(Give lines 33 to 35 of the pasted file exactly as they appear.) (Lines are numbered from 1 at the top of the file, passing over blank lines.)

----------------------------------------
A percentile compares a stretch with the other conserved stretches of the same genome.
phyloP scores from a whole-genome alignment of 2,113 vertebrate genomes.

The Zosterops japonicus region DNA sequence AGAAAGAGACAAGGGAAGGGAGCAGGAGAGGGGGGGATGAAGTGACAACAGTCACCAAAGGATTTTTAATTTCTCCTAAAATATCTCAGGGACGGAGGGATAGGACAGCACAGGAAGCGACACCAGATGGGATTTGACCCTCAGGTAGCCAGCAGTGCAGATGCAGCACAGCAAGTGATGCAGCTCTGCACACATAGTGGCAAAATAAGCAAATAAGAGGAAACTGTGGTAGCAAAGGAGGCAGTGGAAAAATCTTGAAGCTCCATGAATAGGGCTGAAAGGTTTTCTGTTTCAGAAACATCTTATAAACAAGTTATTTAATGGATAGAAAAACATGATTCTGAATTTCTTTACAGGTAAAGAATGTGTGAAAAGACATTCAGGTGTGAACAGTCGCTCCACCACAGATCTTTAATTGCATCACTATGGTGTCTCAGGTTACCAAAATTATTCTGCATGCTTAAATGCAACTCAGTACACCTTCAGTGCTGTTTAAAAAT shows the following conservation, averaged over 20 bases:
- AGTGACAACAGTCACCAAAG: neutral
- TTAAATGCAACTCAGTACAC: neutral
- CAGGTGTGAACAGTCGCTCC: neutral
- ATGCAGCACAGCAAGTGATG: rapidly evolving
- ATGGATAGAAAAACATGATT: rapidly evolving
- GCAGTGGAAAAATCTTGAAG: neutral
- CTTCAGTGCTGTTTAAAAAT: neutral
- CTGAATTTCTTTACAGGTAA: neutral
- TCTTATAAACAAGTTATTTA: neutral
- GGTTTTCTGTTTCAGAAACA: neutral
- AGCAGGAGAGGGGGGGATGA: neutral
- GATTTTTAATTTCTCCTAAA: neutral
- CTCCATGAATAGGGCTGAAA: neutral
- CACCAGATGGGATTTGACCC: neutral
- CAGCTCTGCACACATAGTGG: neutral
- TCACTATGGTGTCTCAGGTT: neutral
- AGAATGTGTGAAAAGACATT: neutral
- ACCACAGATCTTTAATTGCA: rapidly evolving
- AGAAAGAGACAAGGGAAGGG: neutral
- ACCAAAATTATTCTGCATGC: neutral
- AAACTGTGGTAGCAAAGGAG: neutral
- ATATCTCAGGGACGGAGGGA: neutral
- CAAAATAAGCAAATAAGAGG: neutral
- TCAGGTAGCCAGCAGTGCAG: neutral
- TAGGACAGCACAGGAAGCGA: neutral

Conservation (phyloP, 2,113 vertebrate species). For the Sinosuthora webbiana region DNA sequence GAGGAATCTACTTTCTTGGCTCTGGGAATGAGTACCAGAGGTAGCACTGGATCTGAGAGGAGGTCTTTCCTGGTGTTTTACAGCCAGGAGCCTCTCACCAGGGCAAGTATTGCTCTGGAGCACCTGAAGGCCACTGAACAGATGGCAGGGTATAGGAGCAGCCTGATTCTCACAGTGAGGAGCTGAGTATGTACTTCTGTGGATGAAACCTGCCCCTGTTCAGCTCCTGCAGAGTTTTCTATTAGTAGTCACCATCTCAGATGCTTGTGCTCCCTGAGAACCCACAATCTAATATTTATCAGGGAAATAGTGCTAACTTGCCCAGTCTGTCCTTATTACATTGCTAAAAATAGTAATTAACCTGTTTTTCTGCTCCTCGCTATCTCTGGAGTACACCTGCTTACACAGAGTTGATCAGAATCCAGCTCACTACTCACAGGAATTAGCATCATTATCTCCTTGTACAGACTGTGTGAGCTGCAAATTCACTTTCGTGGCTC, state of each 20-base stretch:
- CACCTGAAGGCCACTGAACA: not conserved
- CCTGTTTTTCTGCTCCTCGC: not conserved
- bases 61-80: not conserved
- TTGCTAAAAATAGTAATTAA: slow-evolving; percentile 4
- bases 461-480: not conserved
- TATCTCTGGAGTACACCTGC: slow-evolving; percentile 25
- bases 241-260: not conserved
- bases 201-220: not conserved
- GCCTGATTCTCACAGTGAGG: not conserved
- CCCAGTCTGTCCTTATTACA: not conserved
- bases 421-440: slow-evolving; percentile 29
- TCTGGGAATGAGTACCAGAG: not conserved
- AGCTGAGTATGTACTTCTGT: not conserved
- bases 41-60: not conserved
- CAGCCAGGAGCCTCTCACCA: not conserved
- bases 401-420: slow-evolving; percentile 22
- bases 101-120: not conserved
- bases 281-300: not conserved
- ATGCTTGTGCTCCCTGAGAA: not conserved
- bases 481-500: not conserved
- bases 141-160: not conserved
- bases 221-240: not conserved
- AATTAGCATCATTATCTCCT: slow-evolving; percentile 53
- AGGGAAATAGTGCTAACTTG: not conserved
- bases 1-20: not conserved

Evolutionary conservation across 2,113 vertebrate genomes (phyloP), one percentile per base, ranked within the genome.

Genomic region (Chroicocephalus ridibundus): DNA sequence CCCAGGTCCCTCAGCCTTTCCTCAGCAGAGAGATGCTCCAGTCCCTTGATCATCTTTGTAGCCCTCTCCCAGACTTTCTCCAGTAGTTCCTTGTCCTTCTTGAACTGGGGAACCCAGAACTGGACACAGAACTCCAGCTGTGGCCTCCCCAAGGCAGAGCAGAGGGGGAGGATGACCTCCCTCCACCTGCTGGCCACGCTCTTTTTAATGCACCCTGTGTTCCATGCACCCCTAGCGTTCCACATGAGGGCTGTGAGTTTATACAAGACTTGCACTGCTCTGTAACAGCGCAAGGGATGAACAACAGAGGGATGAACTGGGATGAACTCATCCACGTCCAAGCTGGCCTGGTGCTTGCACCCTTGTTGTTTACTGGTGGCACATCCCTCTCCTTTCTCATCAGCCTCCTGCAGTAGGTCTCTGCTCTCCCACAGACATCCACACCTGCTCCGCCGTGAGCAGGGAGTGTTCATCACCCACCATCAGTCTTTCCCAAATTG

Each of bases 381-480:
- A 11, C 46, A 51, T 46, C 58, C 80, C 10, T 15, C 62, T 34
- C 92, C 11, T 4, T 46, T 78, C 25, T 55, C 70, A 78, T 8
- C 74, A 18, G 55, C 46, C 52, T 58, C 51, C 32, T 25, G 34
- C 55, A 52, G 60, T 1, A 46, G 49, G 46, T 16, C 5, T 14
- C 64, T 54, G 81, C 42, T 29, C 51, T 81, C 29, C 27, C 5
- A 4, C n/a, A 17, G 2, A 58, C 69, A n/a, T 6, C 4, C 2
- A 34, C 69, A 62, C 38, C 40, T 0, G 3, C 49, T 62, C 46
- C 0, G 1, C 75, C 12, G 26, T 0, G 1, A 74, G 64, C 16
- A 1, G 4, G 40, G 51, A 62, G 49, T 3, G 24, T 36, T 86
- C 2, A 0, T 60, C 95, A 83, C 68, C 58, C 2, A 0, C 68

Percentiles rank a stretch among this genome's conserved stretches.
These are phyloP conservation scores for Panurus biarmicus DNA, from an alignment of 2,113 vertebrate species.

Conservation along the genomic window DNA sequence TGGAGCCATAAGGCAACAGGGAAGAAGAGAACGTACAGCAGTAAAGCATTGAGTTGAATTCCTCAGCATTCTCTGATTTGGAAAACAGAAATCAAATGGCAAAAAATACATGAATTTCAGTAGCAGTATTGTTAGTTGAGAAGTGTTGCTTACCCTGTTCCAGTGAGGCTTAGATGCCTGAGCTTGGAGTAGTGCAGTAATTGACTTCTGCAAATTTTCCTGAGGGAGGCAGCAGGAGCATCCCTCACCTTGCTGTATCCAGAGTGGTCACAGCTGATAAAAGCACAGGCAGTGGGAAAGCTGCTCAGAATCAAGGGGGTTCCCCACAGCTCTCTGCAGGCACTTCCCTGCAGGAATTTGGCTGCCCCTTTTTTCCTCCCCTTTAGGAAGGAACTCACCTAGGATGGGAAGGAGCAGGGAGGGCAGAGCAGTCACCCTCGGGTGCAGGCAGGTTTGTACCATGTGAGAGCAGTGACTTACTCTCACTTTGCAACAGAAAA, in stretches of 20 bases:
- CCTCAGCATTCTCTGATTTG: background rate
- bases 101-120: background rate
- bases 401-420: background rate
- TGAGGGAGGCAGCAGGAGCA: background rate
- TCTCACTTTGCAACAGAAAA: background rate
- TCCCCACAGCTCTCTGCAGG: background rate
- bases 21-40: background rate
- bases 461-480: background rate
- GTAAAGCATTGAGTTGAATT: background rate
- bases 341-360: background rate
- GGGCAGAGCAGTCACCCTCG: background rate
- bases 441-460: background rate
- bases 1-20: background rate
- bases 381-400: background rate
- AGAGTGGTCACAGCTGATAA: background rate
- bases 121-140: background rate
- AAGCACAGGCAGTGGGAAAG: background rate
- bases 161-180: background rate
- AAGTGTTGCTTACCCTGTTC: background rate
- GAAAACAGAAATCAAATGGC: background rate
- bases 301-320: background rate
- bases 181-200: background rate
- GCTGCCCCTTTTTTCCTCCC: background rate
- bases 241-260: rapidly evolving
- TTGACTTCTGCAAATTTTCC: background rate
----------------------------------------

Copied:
- TTGCTAAAAATAGTAATTAA: slow-evolving; percentile 4
- bases 461-480: not conserved
- TATCTCTGGAGTACACCTGC: slow-evolving; percentile 25